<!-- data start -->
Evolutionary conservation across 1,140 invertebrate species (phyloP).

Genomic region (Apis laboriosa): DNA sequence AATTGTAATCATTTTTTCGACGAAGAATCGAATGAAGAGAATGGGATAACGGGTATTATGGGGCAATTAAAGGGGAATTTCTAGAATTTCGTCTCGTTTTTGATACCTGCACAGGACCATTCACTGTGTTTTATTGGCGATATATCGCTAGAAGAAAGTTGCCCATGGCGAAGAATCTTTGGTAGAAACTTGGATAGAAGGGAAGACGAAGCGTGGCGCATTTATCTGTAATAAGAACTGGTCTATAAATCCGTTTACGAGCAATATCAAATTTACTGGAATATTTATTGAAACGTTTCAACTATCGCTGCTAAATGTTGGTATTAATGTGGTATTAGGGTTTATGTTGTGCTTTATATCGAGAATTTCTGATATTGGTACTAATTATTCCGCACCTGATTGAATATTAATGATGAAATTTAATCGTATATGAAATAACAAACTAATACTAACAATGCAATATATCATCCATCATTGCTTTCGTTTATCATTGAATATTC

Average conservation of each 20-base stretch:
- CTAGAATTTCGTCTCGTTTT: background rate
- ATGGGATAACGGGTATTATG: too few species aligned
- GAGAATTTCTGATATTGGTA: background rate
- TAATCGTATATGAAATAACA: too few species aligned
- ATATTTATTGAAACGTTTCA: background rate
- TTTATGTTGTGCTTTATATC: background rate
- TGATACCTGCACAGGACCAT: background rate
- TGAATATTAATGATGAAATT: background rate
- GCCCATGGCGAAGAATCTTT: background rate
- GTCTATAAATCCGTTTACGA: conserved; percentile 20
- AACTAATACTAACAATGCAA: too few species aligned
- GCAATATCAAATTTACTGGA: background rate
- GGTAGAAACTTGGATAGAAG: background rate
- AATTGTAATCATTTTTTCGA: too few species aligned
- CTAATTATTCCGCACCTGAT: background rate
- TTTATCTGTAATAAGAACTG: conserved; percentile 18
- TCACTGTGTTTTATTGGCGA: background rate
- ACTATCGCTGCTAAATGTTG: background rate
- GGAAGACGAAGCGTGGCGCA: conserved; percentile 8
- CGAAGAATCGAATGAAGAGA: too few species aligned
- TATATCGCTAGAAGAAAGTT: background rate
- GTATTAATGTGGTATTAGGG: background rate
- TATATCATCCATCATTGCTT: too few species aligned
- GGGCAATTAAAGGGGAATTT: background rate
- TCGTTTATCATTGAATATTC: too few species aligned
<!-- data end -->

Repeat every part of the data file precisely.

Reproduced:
Evolutionary conservation across 1,140 invertebrate species (phyloP).

Genomic region (Apis laboriosa): DNA sequence AATTGTAATCATTTTTTCGACGAAGAATCGAATGAAGAGAATGGGATAACGGGTATTATGGGGCAATTAAAGGGGAATTTCTAGAATTTCGTCTCGTTTTTGATACCTGCACAGGACCATTCACTGTGTTTTATTGGCGATATATCGCTAGAAGAAAGTTGCCCATGGCGAAGAATCTTTGGTAGAAACTTGGATAGAAGGGAAGACGAAGCGTGGCGCATTTATCTGTAATAAGAACTGGTCTATAAATCCGTTTACGAGCAATATCAAATTTACTGGAATATTTATTGAAACGTTTCAACTATCGCTGCTAAATGTTGGTATTAATGTGGTATTAGGGTTTATGTTGTGCTTTATATCGAGAATTTCTGATATTGGTACTAATTATTCCGCACCTGATTGAATATTAATGATGAAATTTAATCGTATATGAAATAACAAACTAATACTAACAATGCAATATATCATCCATCATTGCTTTCGTTTATCATTGAATATTC

Average conservation of each 20-base stretch:
- CTAGAATTTCGTCTCGTTTT: background rate
- ATGGGATAACGGGTATTATG: too few species aligned
- GAGAATTTCTGATATTGGTA: background rate
- TAATCGTATATGAAATAACA: too few species aligned
- ATATTTATTGAAACGTTTCA: background rate
- TTTATGTTGTGCTTTATATC: background rate
- TGATACCTGCACAGGACCAT: background rate
- TGAATATTAATGATGAAATT: background rate
- GCCCATGGCGAAGAATCTTT: background rate
- GTCTATAAATCCGTTTACGA: conserved; percentile 20
- AACTAATACTAACAATGCAA: too few species aligned
- GCAATATCAAATTTACTGGA: background rate
- GGTAGAAACTTGGATAGAAG: background rate
- AATTGTAATCATTTTTTCGA: too few species aligned
- CTAATTATTCCGCACCTGAT: background rate
- TTTATCTGTAATAAGAACTG: conserved; percentile 18
- TCACTGTGTTTTATTGGCGA: background rate
- ACTATCGCTGCTAAATGTTG: background rate
- GGAAGACGAAGCGTGGCGCA: conserved; percentile 8
- CGAAGAATCGAATGAAGAGA: too few species aligned
- TATATCGCTAGAAGAAAGTT: background rate
- GTATTAATGTGGTATTAGGG: background rate
- TATATCATCCATCATTGCTT: too few species aligned
- GGGCAATTAAAGGGGAATTT: background rate
- TCGTTTATCATTGAATATTC: too few species aligned